When are Sports Drinks Appropriate for Hydration?
As it’s beginning to heat up again in Australia, hydration is probably all you’re thinking about these days. Heck, it’s probably all you’re dreaming about as well, right? Okay, maybe not. But it is pretty important, especially in a country that gets as scorching hot as this one, so don’t let it completely slip your mind. But the real question is, when is plain old H2O good enough to hydrate you, and when should you look to those green, red and blue-coloured sports drinks to do the job?
When to reach for the sports drink
Well, it’s a good question.
To start off, sports drinks don’t replace water. Water is the most essential ingredient for rehydration, so this should be your go-to when exercising. Dehydration can impact you both mentally and physically, and certainly prohibits you from performing at your best. The urine test is a simple one, if it’s coloured and it stinks, take a big old drink. And don’t wait until you’re thirsty to get drinking water when you’re exercising, by that time it’s too late and you’re already showing signs of dehydration.
However, sports drinks can be a complimentary rehydration source alongside water. They were designed for athletes performing at high intensity over a long period of time – so if you’re going on a 20-minute run around the block, or a little whirl of a bike ride, you can probably stick to the colourless stuff. Conversely, if you’re exercising intensely for prolonged periods of time, especially once it’s over 60-90 minutes for instance, then consider taking on the coloured stuff as well (i.e. the powdered sports drinks).
Sweat and electrolytes
The reason for this, is to do with how much you sweat:
If you’ve ever had the pleasure of tasting your own sweat (or anyone else’s for that matter…but let’s not go into that), then you may have noticed it tastes rather salty. That’s because it’s not just plain old water leaving your body when you sweat, it’s electrolytes as well. Electrolytes are charged particles that are responsible for some pretty essential functions when exercising (like contracting and relaxing muscles), and an imbalance of electrolytes can lead to muscle cramps and fatigue which aren’t exactly conducive to exercise.
If you’re just sweating for short periods of time (roughly under 60-90 minutes), you can generally replenish your electrolytes effectively enough through your food intake post-workout. But the more sweat you lose, the more important it is to replace these lost electrolytes. If you’re exercising, it can be hard to eat on the go – hence why sports drinks are a handy way to replenish lost fluids and particles.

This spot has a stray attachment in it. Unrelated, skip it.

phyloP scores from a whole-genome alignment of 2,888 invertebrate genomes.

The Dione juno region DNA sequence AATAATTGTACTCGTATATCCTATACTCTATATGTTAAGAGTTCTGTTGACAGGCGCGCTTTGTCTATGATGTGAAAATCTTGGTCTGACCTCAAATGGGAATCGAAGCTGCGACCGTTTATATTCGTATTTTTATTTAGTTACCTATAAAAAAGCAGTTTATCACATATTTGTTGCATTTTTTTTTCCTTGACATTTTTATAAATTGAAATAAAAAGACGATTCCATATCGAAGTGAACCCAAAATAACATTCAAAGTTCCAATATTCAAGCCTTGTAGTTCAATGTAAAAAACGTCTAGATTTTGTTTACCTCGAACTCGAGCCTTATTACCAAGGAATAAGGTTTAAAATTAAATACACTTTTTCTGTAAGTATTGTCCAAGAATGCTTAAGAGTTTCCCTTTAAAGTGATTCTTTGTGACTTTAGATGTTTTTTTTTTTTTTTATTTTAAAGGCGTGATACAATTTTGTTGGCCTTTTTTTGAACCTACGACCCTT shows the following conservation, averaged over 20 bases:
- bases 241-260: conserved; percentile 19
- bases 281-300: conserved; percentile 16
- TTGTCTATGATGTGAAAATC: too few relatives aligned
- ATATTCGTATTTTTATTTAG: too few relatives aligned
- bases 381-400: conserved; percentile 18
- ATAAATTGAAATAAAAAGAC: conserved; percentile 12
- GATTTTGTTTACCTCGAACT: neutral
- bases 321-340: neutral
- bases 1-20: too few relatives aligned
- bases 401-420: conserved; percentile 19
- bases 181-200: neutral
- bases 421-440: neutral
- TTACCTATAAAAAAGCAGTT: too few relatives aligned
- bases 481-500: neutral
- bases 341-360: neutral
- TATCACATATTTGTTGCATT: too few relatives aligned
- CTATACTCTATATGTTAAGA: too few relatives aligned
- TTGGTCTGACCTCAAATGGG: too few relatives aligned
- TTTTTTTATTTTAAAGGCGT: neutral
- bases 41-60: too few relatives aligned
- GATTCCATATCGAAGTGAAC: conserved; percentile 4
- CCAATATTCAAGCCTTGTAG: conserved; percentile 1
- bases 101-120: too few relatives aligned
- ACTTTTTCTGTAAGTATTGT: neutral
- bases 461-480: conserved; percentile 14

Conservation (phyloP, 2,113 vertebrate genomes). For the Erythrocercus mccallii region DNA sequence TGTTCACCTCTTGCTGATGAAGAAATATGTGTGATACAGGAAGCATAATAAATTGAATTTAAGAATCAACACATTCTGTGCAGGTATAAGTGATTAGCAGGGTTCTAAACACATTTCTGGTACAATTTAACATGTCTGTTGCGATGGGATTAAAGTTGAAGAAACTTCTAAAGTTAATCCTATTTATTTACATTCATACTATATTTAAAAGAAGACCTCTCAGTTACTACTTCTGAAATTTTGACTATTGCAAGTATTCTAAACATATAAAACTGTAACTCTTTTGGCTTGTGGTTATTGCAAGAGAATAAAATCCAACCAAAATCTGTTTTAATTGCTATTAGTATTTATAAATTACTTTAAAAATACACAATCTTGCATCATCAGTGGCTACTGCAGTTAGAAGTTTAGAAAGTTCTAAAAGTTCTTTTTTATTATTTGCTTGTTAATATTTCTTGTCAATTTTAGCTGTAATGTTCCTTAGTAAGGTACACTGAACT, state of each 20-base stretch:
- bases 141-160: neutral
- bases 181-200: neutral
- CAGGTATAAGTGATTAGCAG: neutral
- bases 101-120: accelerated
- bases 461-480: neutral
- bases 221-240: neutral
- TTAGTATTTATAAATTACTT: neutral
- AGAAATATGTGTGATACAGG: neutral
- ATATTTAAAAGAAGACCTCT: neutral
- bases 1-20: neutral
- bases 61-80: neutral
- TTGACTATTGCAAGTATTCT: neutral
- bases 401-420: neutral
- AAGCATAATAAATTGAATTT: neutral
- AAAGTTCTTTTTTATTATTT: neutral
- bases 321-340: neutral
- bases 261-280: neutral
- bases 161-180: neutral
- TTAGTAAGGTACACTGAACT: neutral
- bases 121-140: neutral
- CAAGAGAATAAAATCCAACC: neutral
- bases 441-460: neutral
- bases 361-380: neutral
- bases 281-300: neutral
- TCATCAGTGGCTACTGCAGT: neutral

Sports drinks are not only for athletes
Sports drinks don’t necessarily need to be confined only to athletes either. Think of it as any time you’re sweating, and we mean really sweating, for prolonged periods. If you’re working in hot places for hours on end, a chef’s kitchen for instance, or working outside in during the Aussie summer, then electrolyte drinks can certainly be appropriate for hydration. Or even if you’re ill with the flu, sweating, vomiting, diarrhea (lovely), then electrolyte drinks can help to replace the excess loss of electrolytes.
That’s right, you don’t need a sports drink every time you step foot into a gym. However, whilst this idea of an imbalance of electrolytes may seem rather intangible, the effects of it are not. And it’s in these instances where you’re losing considerable fluids out of your body (in one way or another!), that sports drinks can be the lifesaver. Time to stock up on a Staminade or two, right?
You might also be interested…
Energy and sports drinks sound similar, but they are not the same. An explanation of energy and sports drinks, and which to choose for you.
While water is important to keep you hydrated, sports drinks can help with hydration further, particularly when exercising for long periods.